An Epiphany From First Class

First Class

One of the best perks of my job is that I get to pretend to be a rich person.

Well, not all the time of course. Like I definitely did not feel rich these past 2 weeks: Staying late in the office, eating at my desk, slaving over Excel sheets till I started dreaming of VLOOKUP commands, and feeling absolutely miserable.

So I got really happy when I got to take a break from it all to fly First Class to Beijing for a work trip. I sipped a glass of champagne, slid down into the overly spacious fine-grained leather seat, and stared out into the setting sun. “I could get used to this life.” I thought, as the flight attendant poured me another glass of champagne.

Being Rich – Gangnam Style

Fast forward to two days later, I was back in Singapore and pretending to be rich again. This time, I was at the Turf Club, entertaining 20 clients who were rich enough to fly First and Business Class on a regular basis and splurge copious amounts of money betting on horses.

I got talking to one of our guests. She was elegant, Irish, and wore a lovely dress with a tasteful set of pearls. Her husband was a Managing Director in an MNC. I could tell she was actually rich (ie: not one of those executives who gain elite status on their company’s money), because she ordered a Coke instead of alcohol. Classy.

We were watching the horses being led out to the track, when she lamented, “I would love to be rich enough to own one of those horses and not have to work so I could train them every day!”

I stared at her as if Justin Bieber had just crawled out of her nostrils. I thought to myself, “Lady – You get to savor the champagne-filled heaven that is First Class every couple of weeks! And you think that you’re not rich enough???

The Law of Relativity

And then it struck me: Being rich is RELATIVE.

That is, relative to who you compare yourself to. When I was a penniless college student, I used to get jealous of alumni who had real jobs and were earning thousands of dollars a month. Now that I was one of them and wallowing in my Excel-induced state of misery, I found myself getting jealous of people who were earning tens of thousands of dollars a month and flying First Class on a regular basis. But they in turn were feeling jealous of other people whom they thought were richer than them. It was mind-boggling, but it made sense.

The truth is, being rich is just a state of mind.

It really doesn’t matter how much money you make or how big your bank account is. I’m not saying that we should all just be happy in poverty – everyone should strive towards a life where they’re not worrying about making ends meet. But it’s a waste of time and energy to feel jealous of someone else’s (perceived) material fortunes.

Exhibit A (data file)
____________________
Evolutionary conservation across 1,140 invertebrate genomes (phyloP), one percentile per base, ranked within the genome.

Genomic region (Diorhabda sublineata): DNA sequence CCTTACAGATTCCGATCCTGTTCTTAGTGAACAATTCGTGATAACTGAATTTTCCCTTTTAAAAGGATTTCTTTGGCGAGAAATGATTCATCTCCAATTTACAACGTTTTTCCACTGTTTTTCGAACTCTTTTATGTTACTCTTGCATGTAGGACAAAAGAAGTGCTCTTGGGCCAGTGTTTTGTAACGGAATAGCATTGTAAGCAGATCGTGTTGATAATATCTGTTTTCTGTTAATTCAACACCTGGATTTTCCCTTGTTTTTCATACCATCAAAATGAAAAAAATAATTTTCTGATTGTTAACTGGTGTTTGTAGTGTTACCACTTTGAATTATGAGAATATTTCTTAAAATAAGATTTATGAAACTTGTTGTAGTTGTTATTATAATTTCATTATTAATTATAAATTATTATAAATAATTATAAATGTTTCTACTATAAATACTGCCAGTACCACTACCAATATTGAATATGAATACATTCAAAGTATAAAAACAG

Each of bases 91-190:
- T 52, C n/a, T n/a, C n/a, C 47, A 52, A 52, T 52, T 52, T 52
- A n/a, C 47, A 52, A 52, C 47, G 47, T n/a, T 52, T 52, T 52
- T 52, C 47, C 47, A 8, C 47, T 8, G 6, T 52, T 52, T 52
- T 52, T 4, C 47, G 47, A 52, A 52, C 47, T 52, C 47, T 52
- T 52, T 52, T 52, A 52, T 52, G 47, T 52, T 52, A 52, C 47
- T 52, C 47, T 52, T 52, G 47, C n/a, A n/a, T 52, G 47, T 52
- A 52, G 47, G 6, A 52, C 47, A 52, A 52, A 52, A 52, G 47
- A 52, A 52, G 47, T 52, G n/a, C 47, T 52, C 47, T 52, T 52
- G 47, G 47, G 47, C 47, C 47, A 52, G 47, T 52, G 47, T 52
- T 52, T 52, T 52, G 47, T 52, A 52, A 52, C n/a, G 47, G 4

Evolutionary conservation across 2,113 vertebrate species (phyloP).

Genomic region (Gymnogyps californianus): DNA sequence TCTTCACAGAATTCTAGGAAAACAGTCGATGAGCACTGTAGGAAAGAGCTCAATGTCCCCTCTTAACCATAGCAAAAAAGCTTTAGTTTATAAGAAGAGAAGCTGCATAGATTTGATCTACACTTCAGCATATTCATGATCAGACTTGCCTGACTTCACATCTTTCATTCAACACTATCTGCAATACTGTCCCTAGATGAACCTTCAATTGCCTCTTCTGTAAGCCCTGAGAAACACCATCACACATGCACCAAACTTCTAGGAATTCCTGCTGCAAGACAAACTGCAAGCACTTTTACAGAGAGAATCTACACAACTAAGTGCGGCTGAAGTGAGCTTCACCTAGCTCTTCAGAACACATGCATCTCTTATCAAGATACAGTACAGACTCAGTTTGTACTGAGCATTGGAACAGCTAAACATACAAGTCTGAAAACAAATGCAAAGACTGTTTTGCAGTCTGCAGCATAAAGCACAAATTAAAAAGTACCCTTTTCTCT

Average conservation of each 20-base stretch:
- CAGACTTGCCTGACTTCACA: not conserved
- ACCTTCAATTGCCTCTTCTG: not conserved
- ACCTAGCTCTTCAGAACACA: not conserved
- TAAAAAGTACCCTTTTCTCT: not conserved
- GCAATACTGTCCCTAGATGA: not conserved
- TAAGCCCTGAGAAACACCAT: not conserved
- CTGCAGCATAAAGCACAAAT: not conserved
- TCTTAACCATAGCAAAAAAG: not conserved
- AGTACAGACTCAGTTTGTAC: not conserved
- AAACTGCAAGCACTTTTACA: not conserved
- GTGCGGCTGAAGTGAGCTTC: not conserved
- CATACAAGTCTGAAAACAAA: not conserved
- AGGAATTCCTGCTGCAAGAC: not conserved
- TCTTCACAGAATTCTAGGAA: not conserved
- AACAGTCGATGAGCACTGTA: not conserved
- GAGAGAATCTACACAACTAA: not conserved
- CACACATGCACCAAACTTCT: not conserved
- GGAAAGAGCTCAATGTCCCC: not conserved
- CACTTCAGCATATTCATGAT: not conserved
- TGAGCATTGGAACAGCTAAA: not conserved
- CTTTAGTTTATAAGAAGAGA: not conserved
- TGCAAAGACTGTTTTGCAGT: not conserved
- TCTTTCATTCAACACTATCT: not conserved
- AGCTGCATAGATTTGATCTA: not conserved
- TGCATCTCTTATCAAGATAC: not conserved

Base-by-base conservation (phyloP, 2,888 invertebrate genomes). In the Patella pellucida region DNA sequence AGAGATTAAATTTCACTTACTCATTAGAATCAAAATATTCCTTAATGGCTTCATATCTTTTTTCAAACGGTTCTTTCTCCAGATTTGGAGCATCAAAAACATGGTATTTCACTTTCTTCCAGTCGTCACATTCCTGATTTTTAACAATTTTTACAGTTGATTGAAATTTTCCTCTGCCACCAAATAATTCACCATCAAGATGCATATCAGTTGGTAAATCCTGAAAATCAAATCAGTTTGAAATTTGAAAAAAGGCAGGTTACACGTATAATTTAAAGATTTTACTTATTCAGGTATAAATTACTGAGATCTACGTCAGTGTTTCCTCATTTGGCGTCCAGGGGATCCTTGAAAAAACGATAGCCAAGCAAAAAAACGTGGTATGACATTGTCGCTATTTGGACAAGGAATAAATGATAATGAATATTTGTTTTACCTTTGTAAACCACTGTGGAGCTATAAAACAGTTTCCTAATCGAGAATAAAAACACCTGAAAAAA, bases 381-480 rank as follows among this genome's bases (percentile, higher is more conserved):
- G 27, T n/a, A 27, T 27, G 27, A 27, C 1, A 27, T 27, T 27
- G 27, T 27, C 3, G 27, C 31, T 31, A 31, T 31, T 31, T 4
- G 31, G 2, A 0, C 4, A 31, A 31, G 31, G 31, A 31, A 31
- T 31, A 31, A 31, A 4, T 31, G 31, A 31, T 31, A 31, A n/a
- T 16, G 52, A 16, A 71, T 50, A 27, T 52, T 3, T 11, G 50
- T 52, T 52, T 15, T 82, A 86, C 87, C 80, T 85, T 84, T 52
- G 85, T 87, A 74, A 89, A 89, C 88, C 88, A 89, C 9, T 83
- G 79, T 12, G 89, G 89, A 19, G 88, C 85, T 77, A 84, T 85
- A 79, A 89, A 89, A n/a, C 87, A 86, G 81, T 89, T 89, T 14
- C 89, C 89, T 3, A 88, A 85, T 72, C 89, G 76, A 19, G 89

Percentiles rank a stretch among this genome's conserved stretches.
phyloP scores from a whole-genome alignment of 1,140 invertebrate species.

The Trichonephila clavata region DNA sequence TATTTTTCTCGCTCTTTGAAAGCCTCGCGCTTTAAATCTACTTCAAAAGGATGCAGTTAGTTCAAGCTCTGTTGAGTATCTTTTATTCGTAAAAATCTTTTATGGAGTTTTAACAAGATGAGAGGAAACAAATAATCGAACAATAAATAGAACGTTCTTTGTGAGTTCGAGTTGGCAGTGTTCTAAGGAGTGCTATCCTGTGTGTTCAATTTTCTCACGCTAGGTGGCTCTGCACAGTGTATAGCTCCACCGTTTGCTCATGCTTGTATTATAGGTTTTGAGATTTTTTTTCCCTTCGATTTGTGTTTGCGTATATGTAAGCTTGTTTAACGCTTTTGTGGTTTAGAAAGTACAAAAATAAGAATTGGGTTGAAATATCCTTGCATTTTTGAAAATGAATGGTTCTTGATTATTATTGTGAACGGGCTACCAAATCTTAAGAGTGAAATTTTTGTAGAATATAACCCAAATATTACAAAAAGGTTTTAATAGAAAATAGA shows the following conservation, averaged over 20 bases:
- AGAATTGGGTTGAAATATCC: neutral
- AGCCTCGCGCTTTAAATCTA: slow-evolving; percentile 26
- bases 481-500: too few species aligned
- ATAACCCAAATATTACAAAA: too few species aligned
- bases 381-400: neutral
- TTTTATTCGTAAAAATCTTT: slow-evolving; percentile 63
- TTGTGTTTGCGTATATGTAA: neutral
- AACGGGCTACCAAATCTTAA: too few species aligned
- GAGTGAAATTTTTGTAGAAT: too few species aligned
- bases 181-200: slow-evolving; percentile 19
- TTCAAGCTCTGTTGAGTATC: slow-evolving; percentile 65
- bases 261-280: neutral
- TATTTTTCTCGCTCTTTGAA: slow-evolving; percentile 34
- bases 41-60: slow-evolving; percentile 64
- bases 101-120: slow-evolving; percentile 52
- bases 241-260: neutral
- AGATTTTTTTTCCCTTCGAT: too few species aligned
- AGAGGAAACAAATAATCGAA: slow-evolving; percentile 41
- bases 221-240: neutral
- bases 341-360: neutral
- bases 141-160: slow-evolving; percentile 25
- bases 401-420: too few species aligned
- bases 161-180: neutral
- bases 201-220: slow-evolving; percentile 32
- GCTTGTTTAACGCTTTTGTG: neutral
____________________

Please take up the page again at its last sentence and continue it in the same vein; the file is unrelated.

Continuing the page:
Instead, I challenge you to start feeling rich right now. Think about how lucky you are to have higher education when there are millions of people who don’t even make it to high school. Think about how great it feels to have the security of a regular job, three meals a day, and a bed to sleep in while others are struggling to make ends meet.

I know it sounds corny, but we often don’t notice how rich we really are.

First Class

Yesterday, I took my family out to lunch. The restaurant was half-empty, served cheap Chinese food, and there were no leather seats with mahogany trimmings or unlimited quantities of champagne.

But the food was tasty, the company was excellent, and my dad was gleeful as hell because the opposition party had just won the Punggol East by-election. I leaned back, patted my Chinese food-filled tummy, and savored how wonderful life was.

So who needs to pretend to be rich? I don’t. 🙂

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Travel For Lower Cost Than Low-Cost

Read a great article by Christopher Elliot today, titled Ridiculous or Not? Low-Cost Airlines That Cost More. It gave the example of how Southwest, one of the most popular low-cost airlines in America, sometimes has higher fares than full service carriers like US Airways. It gets away with this because it labels itself as a “low-cost” airline, so people generally make assumptions that it’s cheaper than the rest and don’t bother doing their research.

The lesson here is that we should always do our research, and never make assumptions. Full-service carriers regularly do promotions that can make themselves cheaper, or just slightly more expensive, than low-cost carriers. Some tips to get a cheaper fare:

1. Sign up for an airline / travel agent’s newsletter to get wind of new promotions

2. Travel during traditional lull periods – avoid peak seasons like summer or Christmas holidays

3. Research carriers that don’t have a strong presence in the country you’re flying from – they’re more likely to drop their fares to grab hold of more passengers since they don’t have a home ground advantage.

4. Book your ticket in advance. Seats go on sale as early as a year in advance, and that’s one of the cheapest times to buy. Prices generally climb when you get closer to the departure date.

5. Check the news for any big carriers operating into a country for the first time. It’s likely that the other carriers will drop their fares because of the increased competition.